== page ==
We all know that fast fashion-pretty much every store nowadays-exploits underpaid laborers and generously dumps a toxic load of waste out into the world in places where, quite frankly, waste should not be dumped. Not to mention the hundreds of people who have died due to unsafe working conditions in fast fashion producing factories in third-world countries around the globe. Now the obvious solution for the everyday person would be to just not buy from fast fashion brands, right? Well if you’re like me, then you’ll quickly realize “oh hey, I can’t afford to a buy $200 pair of Reformation pants.” What’s a girl to do then? Give up and embrace a nudist lifestyle? Just ignore fast fashion’s suspiciously cheap quality and even more suspicious labor practices? Never fear, kids, ’cause here’s your guide to dressing ethically without having to only wear overpriced white t-shirts for the rest of your life.
grace’s tip for not going broke while trying to shop sustainably #1
geT yoUrsElf to a thrift store
I know, I know, you saw that one coming, but it really is a good idea. The key here is to have an open mind, you should go in with a general idea of the style of clothes you like, but don’t limit yourself by being too picky. And don’t forget to shop in both the men’s and women’s sections. (the men’s section has the best sweatshirts 😉 )
If you don’t like shopping in person, here are a couple great online thrift store sites I have personally ordered from and been happy with what I bought:
Thread Up: https://www.thredup.com/
The key here is the opposite of thrifting in person: go with a very specific item you want in mind, thrift websites often have thousands of items for sale.
grace’s ace tips for not infinity-warring your wallet #2
Quality over quantity is the key.
When you shop, try to purchase clothes that either you know you will wear often or will last a long time. Knowing which fabrics are made to last helps when choosing items to buy. Justine LeConte, a french fashion youtuber and ethical fashion activist, has a lot of great videos on this subject.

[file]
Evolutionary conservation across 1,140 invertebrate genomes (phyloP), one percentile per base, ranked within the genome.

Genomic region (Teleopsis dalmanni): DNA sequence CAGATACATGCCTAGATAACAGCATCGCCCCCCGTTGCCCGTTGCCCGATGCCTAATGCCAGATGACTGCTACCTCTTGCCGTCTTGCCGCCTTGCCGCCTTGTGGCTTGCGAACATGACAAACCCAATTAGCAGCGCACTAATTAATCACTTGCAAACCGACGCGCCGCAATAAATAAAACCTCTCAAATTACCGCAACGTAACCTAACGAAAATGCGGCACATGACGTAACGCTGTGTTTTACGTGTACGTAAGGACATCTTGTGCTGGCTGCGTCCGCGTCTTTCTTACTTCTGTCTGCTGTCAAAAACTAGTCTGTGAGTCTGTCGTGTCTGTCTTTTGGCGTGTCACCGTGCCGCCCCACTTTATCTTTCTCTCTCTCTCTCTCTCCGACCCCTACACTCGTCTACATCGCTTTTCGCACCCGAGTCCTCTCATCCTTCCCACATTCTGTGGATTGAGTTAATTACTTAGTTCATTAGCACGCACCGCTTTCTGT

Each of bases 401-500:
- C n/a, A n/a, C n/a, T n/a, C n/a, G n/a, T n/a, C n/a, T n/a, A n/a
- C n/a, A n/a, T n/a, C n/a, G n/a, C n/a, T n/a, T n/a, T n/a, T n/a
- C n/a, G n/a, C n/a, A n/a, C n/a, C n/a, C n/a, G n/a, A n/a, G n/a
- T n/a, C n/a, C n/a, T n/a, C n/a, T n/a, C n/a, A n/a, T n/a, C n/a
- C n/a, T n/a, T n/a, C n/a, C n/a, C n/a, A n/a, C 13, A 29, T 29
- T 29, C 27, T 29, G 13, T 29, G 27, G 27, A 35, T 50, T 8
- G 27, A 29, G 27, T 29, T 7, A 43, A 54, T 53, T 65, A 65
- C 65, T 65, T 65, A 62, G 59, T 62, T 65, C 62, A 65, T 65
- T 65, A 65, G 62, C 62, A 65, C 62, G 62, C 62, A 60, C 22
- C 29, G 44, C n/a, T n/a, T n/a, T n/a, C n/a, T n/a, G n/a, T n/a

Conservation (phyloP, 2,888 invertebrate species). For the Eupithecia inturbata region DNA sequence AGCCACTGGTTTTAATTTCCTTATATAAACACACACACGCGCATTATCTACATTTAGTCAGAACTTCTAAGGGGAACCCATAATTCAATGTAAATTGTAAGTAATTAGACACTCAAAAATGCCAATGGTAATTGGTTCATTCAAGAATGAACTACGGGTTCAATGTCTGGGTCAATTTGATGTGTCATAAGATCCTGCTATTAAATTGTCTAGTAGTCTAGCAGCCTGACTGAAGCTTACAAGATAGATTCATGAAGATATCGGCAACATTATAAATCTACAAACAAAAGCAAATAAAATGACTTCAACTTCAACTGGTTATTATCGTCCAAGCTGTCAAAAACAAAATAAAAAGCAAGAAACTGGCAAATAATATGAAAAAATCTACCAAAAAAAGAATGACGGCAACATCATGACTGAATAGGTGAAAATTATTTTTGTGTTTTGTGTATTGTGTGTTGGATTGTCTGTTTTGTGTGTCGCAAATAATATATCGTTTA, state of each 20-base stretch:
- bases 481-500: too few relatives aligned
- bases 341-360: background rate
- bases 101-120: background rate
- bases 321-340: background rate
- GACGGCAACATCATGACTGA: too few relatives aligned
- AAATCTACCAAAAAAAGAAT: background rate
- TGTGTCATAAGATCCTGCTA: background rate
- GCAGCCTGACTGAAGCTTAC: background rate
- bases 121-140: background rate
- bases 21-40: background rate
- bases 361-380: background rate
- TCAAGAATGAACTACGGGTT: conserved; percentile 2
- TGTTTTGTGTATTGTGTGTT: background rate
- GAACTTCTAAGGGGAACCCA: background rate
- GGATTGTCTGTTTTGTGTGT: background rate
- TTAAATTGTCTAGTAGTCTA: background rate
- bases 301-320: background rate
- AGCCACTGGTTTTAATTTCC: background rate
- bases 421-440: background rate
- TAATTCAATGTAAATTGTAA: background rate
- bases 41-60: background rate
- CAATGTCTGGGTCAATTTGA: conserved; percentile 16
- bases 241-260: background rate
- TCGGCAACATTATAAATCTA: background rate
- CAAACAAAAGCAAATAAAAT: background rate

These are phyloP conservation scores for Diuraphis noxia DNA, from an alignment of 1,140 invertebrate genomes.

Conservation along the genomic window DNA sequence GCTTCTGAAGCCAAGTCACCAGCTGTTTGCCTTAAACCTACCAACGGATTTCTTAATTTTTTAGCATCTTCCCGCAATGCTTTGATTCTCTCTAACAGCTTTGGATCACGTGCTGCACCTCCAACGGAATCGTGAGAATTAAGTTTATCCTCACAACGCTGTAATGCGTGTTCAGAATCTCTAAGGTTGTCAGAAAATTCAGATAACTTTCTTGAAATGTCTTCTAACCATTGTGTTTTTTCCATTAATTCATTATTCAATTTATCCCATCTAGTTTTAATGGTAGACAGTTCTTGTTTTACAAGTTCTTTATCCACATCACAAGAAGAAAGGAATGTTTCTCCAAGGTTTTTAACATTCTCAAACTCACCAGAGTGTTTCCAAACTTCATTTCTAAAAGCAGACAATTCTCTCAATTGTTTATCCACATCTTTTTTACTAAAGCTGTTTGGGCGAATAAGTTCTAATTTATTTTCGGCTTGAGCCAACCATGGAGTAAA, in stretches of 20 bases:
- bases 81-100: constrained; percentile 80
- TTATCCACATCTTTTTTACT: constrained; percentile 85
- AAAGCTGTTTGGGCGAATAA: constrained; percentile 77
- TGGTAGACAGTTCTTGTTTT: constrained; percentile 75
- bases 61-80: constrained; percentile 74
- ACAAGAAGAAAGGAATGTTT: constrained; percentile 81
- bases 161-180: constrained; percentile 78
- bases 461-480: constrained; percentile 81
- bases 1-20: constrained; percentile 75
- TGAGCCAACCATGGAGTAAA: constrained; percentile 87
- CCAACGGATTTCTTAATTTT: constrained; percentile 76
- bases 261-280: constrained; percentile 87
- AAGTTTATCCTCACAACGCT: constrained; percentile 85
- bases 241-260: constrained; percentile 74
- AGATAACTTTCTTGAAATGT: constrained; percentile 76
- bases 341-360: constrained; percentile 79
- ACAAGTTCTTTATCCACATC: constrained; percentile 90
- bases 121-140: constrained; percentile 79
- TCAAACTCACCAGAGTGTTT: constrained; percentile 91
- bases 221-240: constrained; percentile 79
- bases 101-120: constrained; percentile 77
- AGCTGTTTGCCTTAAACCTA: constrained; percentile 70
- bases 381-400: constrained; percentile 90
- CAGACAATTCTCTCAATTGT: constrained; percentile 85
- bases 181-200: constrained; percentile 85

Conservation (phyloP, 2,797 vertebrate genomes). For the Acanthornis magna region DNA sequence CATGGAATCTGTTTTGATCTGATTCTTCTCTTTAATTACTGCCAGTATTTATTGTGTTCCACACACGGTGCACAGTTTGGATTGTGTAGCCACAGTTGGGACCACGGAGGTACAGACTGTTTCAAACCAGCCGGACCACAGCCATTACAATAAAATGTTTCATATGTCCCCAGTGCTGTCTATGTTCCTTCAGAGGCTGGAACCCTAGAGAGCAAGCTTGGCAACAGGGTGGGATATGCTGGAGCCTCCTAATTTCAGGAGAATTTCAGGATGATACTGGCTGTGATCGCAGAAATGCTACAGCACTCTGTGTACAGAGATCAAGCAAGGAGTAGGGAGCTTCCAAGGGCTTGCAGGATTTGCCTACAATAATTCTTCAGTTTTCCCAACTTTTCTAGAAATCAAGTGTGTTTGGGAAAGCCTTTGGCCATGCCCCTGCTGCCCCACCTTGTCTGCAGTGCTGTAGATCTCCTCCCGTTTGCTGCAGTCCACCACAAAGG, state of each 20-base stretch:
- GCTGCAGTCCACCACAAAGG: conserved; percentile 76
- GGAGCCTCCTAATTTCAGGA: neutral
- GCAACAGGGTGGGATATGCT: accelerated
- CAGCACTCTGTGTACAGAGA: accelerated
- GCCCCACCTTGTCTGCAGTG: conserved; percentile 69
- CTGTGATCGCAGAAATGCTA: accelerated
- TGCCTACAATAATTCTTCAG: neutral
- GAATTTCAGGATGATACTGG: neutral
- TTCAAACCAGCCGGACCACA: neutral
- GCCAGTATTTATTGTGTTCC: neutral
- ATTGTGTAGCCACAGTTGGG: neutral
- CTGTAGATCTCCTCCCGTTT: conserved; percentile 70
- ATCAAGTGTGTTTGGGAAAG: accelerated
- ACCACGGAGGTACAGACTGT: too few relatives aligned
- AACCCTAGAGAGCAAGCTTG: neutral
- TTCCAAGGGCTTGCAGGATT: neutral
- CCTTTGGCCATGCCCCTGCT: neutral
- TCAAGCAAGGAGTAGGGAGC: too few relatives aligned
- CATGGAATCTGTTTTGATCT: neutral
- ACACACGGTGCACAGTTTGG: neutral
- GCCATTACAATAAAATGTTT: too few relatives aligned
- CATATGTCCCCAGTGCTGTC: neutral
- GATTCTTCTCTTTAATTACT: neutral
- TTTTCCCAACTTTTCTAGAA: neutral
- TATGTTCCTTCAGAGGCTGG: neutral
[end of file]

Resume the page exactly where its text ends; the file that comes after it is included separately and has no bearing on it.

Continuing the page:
grace’s somewhat decent tips for possibly not getting grounded for blowing all your money on expensive clothes #3
Buy your basics from the most ethical place you can.
If you can afford to shop at expensive places like Reformation and Pact, then by all means, go for it, but if you’re like most people (like me) who can’t really do that, then buying somewhat ethical fashion may be your best bet for basics like underthings, shoes, and anything else you can’t get at the thrift store. What do I mean by somewhat ethical? I mean places that charge prices for their clothes that make sense (Old Navy, Cotton On, Francescas, etc.). I say this because if you think about it, a store that’s selling their shirts for $10 (like Forever 21, Shein etc.) is probably paying their overseas factory workers next to nothing, whereas at a company that charges $20 for a t-shirt, there’s a good chance that they are paying their workers more.
In the end, fixing all the problems in the fashion industry is going to take a lot more than a few people choosing ethical fashion, but it’s at least a start in the right direction. Even if you have recently purchased things from a fast fashion brand (full disclosure, I have and regretted it), don’t be too hard on yourself. Instead, choose to go to a more sustainable store the next time you go shopping.
hope this guide helped you,